54. (+15) Stephen Crabb
Secretary of State for Wales
Stephen Crabb has risen quietly through the Conservative ranks but his first year in the job has certainly been a success. One of the few front line bearded politicians, his challenge will be to be promoted within the cabinet out of the Wales job. It’s unlikely to happen soon, but don’t rule it out before the end of this parliament.
55. (NEW) Sheridan Westlake
Special Advisor, No 10 Downing Street
Having spent many years working in the Conservative Research Department (CRD) and then for Eric Pickles, Sheridan Westlake has taken on a new enforcement role in Downing Street. His job is to read the small print, spot any bear traps or potential cock ups and make the machinery of government work.
56. (-8) Craig Oliver
Director of Politics & Communications, No 10 Downing Street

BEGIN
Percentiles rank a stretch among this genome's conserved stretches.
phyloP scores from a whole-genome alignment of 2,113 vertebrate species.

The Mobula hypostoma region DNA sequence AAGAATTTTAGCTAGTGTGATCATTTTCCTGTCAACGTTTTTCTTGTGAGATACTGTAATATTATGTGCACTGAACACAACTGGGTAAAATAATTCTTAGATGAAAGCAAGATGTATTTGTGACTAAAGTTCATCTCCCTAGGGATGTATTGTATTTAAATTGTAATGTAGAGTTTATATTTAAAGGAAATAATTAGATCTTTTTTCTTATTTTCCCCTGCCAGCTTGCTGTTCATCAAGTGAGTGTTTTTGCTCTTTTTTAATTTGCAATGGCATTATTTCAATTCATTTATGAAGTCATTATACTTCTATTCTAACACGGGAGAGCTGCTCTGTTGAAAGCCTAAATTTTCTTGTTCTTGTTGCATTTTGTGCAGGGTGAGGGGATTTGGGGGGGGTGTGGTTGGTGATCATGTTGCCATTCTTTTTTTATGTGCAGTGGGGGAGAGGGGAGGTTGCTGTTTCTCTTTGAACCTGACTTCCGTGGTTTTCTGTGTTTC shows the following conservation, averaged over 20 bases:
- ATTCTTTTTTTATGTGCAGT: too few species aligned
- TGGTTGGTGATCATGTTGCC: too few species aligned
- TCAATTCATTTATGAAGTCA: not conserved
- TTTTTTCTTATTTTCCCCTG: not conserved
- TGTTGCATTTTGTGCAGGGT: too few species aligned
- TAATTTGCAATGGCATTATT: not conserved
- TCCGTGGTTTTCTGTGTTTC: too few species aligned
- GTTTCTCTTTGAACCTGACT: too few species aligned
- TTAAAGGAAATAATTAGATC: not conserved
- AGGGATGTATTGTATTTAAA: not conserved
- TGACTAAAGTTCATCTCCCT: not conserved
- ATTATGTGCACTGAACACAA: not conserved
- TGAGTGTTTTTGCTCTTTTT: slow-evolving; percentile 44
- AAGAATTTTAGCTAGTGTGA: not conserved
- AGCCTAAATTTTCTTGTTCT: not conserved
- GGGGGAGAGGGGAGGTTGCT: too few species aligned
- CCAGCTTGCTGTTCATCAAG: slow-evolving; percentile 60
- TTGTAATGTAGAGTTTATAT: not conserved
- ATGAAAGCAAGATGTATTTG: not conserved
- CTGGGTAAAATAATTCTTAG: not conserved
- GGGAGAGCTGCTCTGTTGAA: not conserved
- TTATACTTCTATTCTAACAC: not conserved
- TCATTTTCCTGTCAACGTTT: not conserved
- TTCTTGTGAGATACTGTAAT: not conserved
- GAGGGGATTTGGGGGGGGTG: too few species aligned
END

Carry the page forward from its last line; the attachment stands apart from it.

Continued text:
One of the Prime Minister’s most trusted aides, Oliver has taken on a beefed up role since the election and now has a strategic role as well as being in charge of communications. Still viewed with suspicion by the print media, but his understanding of how the BBC operates is second to none.
57. (+6) Priti Patel
Minister of State for Employment
An undoubted rising star, she attends cabinet, but has become known for her slavish devotion to the party line, with an uncanny ability to parrot the CCHQ line like no other. If she rediscovers her independent spirit, she will be a force to be reckoned with.
58. (NEW) Amber Rudd
Secretary of State for Energy & Climate Change
A key ally of George Osborne, Amber Rudd has made an impressive start to her cabinet career. Eloquent on the media and able to strike a balance between greenery and economic realism, she did well to hang on to her marginal seat in Hastings.